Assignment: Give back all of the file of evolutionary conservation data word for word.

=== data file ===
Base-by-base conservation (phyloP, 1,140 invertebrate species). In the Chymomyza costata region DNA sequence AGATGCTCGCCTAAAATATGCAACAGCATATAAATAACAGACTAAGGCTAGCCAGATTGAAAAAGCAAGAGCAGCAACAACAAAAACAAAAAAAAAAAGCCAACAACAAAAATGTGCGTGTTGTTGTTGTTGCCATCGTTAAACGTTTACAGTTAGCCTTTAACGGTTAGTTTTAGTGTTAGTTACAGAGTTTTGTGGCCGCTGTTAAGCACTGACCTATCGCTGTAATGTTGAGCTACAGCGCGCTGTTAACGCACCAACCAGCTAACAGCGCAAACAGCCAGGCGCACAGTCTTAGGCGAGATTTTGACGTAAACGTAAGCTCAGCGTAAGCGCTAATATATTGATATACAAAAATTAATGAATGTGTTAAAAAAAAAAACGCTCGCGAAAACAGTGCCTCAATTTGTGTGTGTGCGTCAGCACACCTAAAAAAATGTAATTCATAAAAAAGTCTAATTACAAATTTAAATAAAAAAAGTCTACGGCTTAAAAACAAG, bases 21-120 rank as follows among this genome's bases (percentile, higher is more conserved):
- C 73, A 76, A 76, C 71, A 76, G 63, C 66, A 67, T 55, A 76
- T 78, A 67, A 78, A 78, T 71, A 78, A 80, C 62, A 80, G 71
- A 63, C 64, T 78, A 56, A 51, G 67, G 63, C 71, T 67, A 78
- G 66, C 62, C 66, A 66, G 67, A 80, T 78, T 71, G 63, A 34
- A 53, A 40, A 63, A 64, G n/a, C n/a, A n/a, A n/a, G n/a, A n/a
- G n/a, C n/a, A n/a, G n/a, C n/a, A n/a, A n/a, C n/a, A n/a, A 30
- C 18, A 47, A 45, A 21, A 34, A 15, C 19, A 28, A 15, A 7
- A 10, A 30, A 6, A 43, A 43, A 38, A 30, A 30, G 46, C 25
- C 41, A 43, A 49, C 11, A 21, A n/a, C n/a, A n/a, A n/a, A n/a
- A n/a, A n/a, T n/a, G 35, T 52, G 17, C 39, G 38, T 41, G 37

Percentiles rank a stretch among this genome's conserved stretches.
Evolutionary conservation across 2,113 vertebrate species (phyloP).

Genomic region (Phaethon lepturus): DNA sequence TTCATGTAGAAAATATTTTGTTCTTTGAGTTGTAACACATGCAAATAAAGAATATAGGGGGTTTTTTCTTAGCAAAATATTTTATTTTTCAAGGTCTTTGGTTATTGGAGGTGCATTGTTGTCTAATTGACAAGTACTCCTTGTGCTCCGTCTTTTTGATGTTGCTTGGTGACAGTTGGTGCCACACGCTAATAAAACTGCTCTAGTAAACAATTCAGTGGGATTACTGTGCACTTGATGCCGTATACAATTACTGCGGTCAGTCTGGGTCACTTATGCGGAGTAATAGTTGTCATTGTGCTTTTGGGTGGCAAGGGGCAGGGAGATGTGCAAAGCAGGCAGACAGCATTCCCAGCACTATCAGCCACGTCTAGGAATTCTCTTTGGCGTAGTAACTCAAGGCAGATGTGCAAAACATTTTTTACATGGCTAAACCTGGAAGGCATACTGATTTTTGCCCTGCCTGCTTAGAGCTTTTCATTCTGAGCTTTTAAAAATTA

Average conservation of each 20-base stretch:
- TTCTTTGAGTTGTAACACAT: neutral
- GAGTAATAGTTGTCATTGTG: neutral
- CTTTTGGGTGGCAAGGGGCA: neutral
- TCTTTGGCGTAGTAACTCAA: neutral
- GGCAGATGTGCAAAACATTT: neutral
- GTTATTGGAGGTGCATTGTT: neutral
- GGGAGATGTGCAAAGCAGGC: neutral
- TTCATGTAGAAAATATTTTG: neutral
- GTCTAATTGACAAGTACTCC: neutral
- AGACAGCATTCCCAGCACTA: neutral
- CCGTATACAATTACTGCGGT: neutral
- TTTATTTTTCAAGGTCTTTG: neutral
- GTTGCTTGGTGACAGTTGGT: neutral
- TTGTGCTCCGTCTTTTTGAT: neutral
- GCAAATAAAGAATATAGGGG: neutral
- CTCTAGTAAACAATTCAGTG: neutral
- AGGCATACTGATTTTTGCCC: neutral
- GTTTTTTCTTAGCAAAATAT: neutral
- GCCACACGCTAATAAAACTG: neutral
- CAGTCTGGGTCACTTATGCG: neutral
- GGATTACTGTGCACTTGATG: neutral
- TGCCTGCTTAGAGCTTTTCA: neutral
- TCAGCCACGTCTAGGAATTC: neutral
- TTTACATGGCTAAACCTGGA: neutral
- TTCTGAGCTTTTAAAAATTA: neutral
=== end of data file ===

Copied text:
Base-by-base conservation (phyloP, 1,140 invertebrate species). In the Chymomyza costata region DNA sequence AGATGCTCGCCTAAAATATGCAACAGCATATAAATAACAGACTAAGGCTAGCCAGATTGAAAAAGCAAGAGCAGCAACAACAAAAACAAAAAAAAAAAGCCAACAACAAAAATGTGCGTGTTGTTGTTGTTGCCATCGTTAAACGTTTACAGTTAGCCTTTAACGGTTAGTTTTAGTGTTAGTTACAGAGTTTTGTGGCCGCTGTTAAGCACTGACCTATCGCTGTAATGTTGAGCTACAGCGCGCTGTTAACGCACCAACCAGCTAACAGCGCAAACAGCCAGGCGCACAGTCTTAGGCGAGATTTTGACGTAAACGTAAGCTCAGCGTAAGCGCTAATATATTGATATACAAAAATTAATGAATGTGTTAAAAAAAAAAACGCTCGCGAAAACAGTGCCTCAATTTGTGTGTGTGCGTCAGCACACCTAAAAAAATGTAATTCATAAAAAAGTCTAATTACAAATTTAAATAAAAAAAGTCTACGGCTTAAAAACAAG, bases 21-120 rank as follows among this genome's bases (percentile, higher is more conserved):
- C 73, A 76, A 76, C 71, A 76, G 63, C 66, A 67, T 55, A 76
- T 78, A 67, A 78, A 78, T 71, A 78, A 80, C 62, A 80, G 71
- A 63, C 64, T 78, A 56, A 51, G 67, G 63, C 71, T 67, A 78
- G 66, C 62, C 66, A 66, G 67, A 80, T 78, T 71, G 63, A 34
- A 53, A 40, A 63, A 64, G n/a, C n/a, A n/a, A n/a, G n/a, A n/a
- G n/a, C n/a, A n/a, G n/a, C n/a, A n/a, A n/a, C n/a, A n/a, A 30
- C 18, A 47, A 45, A 21, A 34, A 15, C 19, A 28, A 15, A 7
- A 10, A 30, A 6, A 43, A 43, A 38, A 30, A 30, G 46, C 25
- C 41, A 43, A 49, C 11, A 21, A n/a, C n/a, A n/a, A n/a, A n/a
- A n/a, A n/a, T n/a, G 35, T 52, G 17, C 39, G 38, T 41, G 37

Percentiles rank a stretch among this genome's conserved stretches.
Evolutionary conservation across 2,113 vertebrate species (phyloP).

Genomic region (Phaethon lepturus): DNA sequence TTCATGTAGAAAATATTTTGTTCTTTGAGTTGTAACACATGCAAATAAAGAATATAGGGGGTTTTTTCTTAGCAAAATATTTTATTTTTCAAGGTCTTTGGTTATTGGAGGTGCATTGTTGTCTAATTGACAAGTACTCCTTGTGCTCCGTCTTTTTGATGTTGCTTGGTGACAGTTGGTGCCACACGCTAATAAAACTGCTCTAGTAAACAATTCAGTGGGATTACTGTGCACTTGATGCCGTATACAATTACTGCGGTCAGTCTGGGTCACTTATGCGGAGTAATAGTTGTCATTGTGCTTTTGGGTGGCAAGGGGCAGGGAGATGTGCAAAGCAGGCAGACAGCATTCCCAGCACTATCAGCCACGTCTAGGAATTCTCTTTGGCGTAGTAACTCAAGGCAGATGTGCAAAACATTTTTTACATGGCTAAACCTGGAAGGCATACTGATTTTTGCCCTGCCTGCTTAGAGCTTTTCATTCTGAGCTTTTAAAAATTA

Average conservation of each 20-base stretch:
- TTCTTTGAGTTGTAACACAT: neutral
- GAGTAATAGTTGTCATTGTG: neutral
- CTTTTGGGTGGCAAGGGGCA: neutral
- TCTTTGGCGTAGTAACTCAA: neutral
- GGCAGATGTGCAAAACATTT: neutral
- GTTATTGGAGGTGCATTGTT: neutral
- GGGAGATGTGCAAAGCAGGC: neutral
- TTCATGTAGAAAATATTTTG: neutral
- GTCTAATTGACAAGTACTCC: neutral
- AGACAGCATTCCCAGCACTA: neutral
- CCGTATACAATTACTGCGGT: neutral
- TTTATTTTTCAAGGTCTTTG: neutral
- GTTGCTTGGTGACAGTTGGT: neutral
- TTGTGCTCCGTCTTTTTGAT: neutral
- GCAAATAAAGAATATAGGGG: neutral
- CTCTAGTAAACAATTCAGTG: neutral
- AGGCATACTGATTTTTGCCC: neutral
- GTTTTTTCTTAGCAAAATAT: neutral
- GCCACACGCTAATAAAACTG: neutral
- CAGTCTGGGTCACTTATGCG: neutral
- GGATTACTGTGCACTTGATG: neutral
- TGCCTGCTTAGAGCTTTTCA: neutral
- TCAGCCACGTCTAGGAATTC: neutral
- TTTACATGGCTAAACCTGGA: neutral
- TTCTGAGCTTTTAAAAATTA: neutral